I waited until I was confident the project was fully complete before putting on the finishing touches, but it's a lot more fun to rock a custom light-up sign than it is a plain ol' LED strip so I went ahead and put the two together. The sign I used is a 3d printed sign I had designed. Thankfully, I had already printed it, which was more than a little convenient since my printer is all kinds of out of commission due to a tragic blob incident. While a 3d printed sign is cool, if you're following along and that's not your thing, there are plenty of other options for the same general setup using something like foam boards.
Adding the LED strip is just a matter of inserting it into the sign where it isn't directly in view. The LED strip I had was actually so old that I couldn't use its sticky side and had to tape it in place, but this was fine because I could just keep the tape out of sight. It's very satisfying to find purpose for unused components, and I was very happy with how it looked when I plugged it in.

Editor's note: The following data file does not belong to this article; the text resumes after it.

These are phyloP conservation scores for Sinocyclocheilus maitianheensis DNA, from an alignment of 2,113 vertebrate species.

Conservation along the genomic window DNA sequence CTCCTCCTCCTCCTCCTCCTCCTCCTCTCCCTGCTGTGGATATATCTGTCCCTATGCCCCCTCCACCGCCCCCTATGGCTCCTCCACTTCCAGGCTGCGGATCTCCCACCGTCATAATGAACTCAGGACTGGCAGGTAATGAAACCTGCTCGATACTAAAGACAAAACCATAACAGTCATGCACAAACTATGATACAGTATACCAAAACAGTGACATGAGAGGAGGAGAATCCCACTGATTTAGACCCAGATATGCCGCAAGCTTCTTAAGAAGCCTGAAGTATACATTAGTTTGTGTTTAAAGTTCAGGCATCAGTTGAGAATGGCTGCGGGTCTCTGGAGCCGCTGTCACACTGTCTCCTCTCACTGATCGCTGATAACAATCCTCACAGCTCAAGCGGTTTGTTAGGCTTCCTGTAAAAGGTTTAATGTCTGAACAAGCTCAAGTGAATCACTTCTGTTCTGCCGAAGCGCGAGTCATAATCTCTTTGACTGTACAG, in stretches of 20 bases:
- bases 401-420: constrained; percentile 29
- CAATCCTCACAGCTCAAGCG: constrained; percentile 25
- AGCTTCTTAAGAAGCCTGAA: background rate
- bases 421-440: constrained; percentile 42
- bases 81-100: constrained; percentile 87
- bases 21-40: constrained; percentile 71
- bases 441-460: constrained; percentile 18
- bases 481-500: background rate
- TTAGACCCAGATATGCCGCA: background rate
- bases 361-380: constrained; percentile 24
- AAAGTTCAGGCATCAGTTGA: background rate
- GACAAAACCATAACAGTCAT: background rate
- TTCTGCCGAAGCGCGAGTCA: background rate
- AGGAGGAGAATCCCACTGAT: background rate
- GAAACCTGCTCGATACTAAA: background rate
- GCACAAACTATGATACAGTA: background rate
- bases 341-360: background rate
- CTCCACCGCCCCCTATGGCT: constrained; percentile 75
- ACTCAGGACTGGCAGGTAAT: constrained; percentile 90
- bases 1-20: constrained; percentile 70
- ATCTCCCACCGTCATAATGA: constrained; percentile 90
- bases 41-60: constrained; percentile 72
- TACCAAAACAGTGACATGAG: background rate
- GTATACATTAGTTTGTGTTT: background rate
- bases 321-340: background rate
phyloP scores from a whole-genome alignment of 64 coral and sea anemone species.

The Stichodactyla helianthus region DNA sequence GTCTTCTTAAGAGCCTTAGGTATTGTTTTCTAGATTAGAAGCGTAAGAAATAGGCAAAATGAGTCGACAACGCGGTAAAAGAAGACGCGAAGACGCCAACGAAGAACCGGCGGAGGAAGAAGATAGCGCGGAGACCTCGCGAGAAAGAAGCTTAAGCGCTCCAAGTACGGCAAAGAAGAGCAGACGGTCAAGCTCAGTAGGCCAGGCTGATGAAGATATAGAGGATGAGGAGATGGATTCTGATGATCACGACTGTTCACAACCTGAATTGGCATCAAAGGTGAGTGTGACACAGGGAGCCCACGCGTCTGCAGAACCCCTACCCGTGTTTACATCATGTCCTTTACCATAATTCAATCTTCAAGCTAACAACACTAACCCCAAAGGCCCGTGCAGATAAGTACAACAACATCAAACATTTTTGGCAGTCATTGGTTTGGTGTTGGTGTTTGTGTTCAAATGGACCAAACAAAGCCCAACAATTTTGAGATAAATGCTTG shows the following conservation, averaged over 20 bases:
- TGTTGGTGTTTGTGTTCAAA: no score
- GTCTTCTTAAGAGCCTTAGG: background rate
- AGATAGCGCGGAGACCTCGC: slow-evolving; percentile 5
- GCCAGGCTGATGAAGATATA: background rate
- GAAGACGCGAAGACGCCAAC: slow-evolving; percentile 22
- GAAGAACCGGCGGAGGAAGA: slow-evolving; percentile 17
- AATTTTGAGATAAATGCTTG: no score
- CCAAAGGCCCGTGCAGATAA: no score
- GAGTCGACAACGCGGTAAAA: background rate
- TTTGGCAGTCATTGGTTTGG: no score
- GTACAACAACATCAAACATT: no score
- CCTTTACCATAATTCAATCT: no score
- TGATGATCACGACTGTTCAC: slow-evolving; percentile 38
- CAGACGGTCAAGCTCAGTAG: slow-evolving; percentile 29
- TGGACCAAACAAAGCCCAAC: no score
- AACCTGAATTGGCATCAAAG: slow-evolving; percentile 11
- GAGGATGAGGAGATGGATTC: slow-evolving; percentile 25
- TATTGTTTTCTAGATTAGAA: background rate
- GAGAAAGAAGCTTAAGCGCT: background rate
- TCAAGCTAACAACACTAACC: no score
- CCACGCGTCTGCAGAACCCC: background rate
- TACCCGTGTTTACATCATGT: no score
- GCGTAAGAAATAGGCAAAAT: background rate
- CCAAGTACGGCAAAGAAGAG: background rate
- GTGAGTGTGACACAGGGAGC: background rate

The lights are all controlled via Arduino and the code for this is all included in the project, but the gist is that you give the Arduino values for red, blue, and green to light up the sign. If it's 255 for red, 0 for blue, and 0 for green, it's red at full brightness. However, you can also control the brightness with these numbers. Using the same example, if it's 50 for red, 0 for blue, and 0 for green, it's still red but dimmer. In the code, we retain the values, such that we can determine what color is being utilized such that if we increase the brightness we maintain the color that is currently being shown.It's Mighty Morphin Microcontroller Time (Arduino Setup)